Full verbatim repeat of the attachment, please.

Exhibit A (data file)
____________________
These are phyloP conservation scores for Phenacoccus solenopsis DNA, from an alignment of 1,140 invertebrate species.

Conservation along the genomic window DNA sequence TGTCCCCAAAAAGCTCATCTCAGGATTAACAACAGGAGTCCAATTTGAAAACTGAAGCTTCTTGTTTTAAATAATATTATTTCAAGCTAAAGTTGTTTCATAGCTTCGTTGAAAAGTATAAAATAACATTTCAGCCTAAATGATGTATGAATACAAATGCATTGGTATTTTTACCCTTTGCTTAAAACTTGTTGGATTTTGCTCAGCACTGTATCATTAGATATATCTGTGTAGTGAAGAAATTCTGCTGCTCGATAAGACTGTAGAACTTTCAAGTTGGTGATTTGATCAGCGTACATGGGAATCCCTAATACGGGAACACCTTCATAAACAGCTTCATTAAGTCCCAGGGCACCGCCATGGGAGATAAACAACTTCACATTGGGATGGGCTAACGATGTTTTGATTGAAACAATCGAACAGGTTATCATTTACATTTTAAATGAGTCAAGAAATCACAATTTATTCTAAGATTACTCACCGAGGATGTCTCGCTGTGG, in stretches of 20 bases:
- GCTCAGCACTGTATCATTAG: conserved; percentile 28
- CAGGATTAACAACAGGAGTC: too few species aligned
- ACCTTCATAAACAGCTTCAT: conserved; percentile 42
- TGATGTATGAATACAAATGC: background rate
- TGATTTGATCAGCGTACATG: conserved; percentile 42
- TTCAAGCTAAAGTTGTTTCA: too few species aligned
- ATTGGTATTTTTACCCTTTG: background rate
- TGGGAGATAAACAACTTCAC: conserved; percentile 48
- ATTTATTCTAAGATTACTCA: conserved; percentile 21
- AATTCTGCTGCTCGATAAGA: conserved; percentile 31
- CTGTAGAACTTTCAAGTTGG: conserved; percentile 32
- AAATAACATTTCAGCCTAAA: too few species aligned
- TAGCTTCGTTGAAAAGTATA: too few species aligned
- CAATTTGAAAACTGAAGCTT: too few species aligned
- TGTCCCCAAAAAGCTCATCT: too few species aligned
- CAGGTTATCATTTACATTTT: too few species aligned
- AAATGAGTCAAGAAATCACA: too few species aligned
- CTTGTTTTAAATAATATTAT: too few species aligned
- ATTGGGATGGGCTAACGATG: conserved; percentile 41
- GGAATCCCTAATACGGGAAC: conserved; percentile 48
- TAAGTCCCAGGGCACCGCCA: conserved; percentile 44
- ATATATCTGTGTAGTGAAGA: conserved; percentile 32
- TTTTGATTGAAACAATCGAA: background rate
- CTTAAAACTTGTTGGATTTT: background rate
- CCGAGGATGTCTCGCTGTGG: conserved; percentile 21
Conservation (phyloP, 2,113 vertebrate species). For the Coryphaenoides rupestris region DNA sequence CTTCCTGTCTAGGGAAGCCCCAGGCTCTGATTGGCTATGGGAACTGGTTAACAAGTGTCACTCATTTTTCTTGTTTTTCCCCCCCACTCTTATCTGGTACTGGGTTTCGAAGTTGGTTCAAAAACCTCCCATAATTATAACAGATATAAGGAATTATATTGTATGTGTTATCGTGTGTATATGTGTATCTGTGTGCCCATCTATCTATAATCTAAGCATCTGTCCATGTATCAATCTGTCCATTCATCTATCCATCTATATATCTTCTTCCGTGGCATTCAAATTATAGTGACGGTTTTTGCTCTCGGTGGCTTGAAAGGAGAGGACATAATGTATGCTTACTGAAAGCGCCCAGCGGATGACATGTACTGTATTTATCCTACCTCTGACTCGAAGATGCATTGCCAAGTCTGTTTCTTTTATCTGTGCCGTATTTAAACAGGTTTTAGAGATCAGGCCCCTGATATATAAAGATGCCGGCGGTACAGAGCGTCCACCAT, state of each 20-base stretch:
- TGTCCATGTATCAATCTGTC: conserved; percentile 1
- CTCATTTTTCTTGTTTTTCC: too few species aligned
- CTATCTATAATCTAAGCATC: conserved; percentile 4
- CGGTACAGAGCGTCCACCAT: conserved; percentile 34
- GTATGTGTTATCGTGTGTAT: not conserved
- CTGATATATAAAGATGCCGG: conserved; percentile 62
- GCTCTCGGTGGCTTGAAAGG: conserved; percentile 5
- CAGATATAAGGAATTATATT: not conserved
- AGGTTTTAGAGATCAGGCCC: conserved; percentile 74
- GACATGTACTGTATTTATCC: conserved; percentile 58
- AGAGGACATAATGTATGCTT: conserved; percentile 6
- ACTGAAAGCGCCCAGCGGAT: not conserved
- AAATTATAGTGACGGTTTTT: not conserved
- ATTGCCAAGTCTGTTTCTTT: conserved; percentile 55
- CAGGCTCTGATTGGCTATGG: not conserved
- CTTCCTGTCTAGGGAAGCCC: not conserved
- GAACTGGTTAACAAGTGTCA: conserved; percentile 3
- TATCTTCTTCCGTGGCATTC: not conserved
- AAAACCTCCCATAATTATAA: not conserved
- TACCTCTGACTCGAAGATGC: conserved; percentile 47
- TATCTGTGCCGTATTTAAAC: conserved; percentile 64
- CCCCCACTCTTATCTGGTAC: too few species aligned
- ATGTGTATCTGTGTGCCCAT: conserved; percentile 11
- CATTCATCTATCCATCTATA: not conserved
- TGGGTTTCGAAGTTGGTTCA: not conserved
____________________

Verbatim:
These are phyloP conservation scores for Phenacoccus solenopsis DNA, from an alignment of 1,140 invertebrate species.

Conservation along the genomic window DNA sequence TGTCCCCAAAAAGCTCATCTCAGGATTAACAACAGGAGTCCAATTTGAAAACTGAAGCTTCTTGTTTTAAATAATATTATTTCAAGCTAAAGTTGTTTCATAGCTTCGTTGAAAAGTATAAAATAACATTTCAGCCTAAATGATGTATGAATACAAATGCATTGGTATTTTTACCCTTTGCTTAAAACTTGTTGGATTTTGCTCAGCACTGTATCATTAGATATATCTGTGTAGTGAAGAAATTCTGCTGCTCGATAAGACTGTAGAACTTTCAAGTTGGTGATTTGATCAGCGTACATGGGAATCCCTAATACGGGAACACCTTCATAAACAGCTTCATTAAGTCCCAGGGCACCGCCATGGGAGATAAACAACTTCACATTGGGATGGGCTAACGATGTTTTGATTGAAACAATCGAACAGGTTATCATTTACATTTTAAATGAGTCAAGAAATCACAATTTATTCTAAGATTACTCACCGAGGATGTCTCGCTGTGG, in stretches of 20 bases:
- GCTCAGCACTGTATCATTAG: conserved; percentile 28
- CAGGATTAACAACAGGAGTC: too few species aligned
- ACCTTCATAAACAGCTTCAT: conserved; percentile 42
- TGATGTATGAATACAAATGC: background rate
- TGATTTGATCAGCGTACATG: conserved; percentile 42
- TTCAAGCTAAAGTTGTTTCA: too few species aligned
- ATTGGTATTTTTACCCTTTG: background rate
- TGGGAGATAAACAACTTCAC: conserved; percentile 48
- ATTTATTCTAAGATTACTCA: conserved; percentile 21
- AATTCTGCTGCTCGATAAGA: conserved; percentile 31
- CTGTAGAACTTTCAAGTTGG: conserved; percentile 32
- AAATAACATTTCAGCCTAAA: too few species aligned
- TAGCTTCGTTGAAAAGTATA: too few species aligned
- CAATTTGAAAACTGAAGCTT: too few species aligned
- TGTCCCCAAAAAGCTCATCT: too few species aligned
- CAGGTTATCATTTACATTTT: too few species aligned
- AAATGAGTCAAGAAATCACA: too few species aligned
- CTTGTTTTAAATAATATTAT: too few species aligned
- ATTGGGATGGGCTAACGATG: conserved; percentile 41
- GGAATCCCTAATACGGGAAC: conserved; percentile 48
- TAAGTCCCAGGGCACCGCCA: conserved; percentile 44
- ATATATCTGTGTAGTGAAGA: conserved; percentile 32
- TTTTGATTGAAACAATCGAA: background rate
- CTTAAAACTTGTTGGATTTT: background rate
- CCGAGGATGTCTCGCTGTGG: conserved; percentile 21
Conservation (phyloP, 2,113 vertebrate species). For the Coryphaenoides rupestris region DNA sequence CTTCCTGTCTAGGGAAGCCCCAGGCTCTGATTGGCTATGGGAACTGGTTAACAAGTGTCACTCATTTTTCTTGTTTTTCCCCCCCACTCTTATCTGGTACTGGGTTTCGAAGTTGGTTCAAAAACCTCCCATAATTATAACAGATATAAGGAATTATATTGTATGTGTTATCGTGTGTATATGTGTATCTGTGTGCCCATCTATCTATAATCTAAGCATCTGTCCATGTATCAATCTGTCCATTCATCTATCCATCTATATATCTTCTTCCGTGGCATTCAAATTATAGTGACGGTTTTTGCTCTCGGTGGCTTGAAAGGAGAGGACATAATGTATGCTTACTGAAAGCGCCCAGCGGATGACATGTACTGTATTTATCCTACCTCTGACTCGAAGATGCATTGCCAAGTCTGTTTCTTTTATCTGTGCCGTATTTAAACAGGTTTTAGAGATCAGGCCCCTGATATATAAAGATGCCGGCGGTACAGAGCGTCCACCAT, state of each 20-base stretch:
- TGTCCATGTATCAATCTGTC: conserved; percentile 1
- CTCATTTTTCTTGTTTTTCC: too few species aligned
- CTATCTATAATCTAAGCATC: conserved; percentile 4
- CGGTACAGAGCGTCCACCAT: conserved; percentile 34
- GTATGTGTTATCGTGTGTAT: not conserved
- CTGATATATAAAGATGCCGG: conserved; percentile 62
- GCTCTCGGTGGCTTGAAAGG: conserved; percentile 5
- CAGATATAAGGAATTATATT: not conserved
- AGGTTTTAGAGATCAGGCCC: conserved; percentile 74
- GACATGTACTGTATTTATCC: conserved; percentile 58
- AGAGGACATAATGTATGCTT: conserved; percentile 6
- ACTGAAAGCGCCCAGCGGAT: not conserved
- AAATTATAGTGACGGTTTTT: not conserved
- ATTGCCAAGTCTGTTTCTTT: conserved; percentile 55
- CAGGCTCTGATTGGCTATGG: not conserved
- CTTCCTGTCTAGGGAAGCCC: not conserved
- GAACTGGTTAACAAGTGTCA: conserved; percentile 3
- TATCTTCTTCCGTGGCATTC: not conserved
- AAAACCTCCCATAATTATAA: not conserved
- TACCTCTGACTCGAAGATGC: conserved; percentile 47
- TATCTGTGCCGTATTTAAAC: conserved; percentile 64
- CCCCCACTCTTATCTGGTAC: too few species aligned
- ATGTGTATCTGTGTGCCCAT: conserved; percentile 11
- CATTCATCTATCCATCTATA: not conserved
- TGGGTTTCGAAGTTGGTTCA: not conserved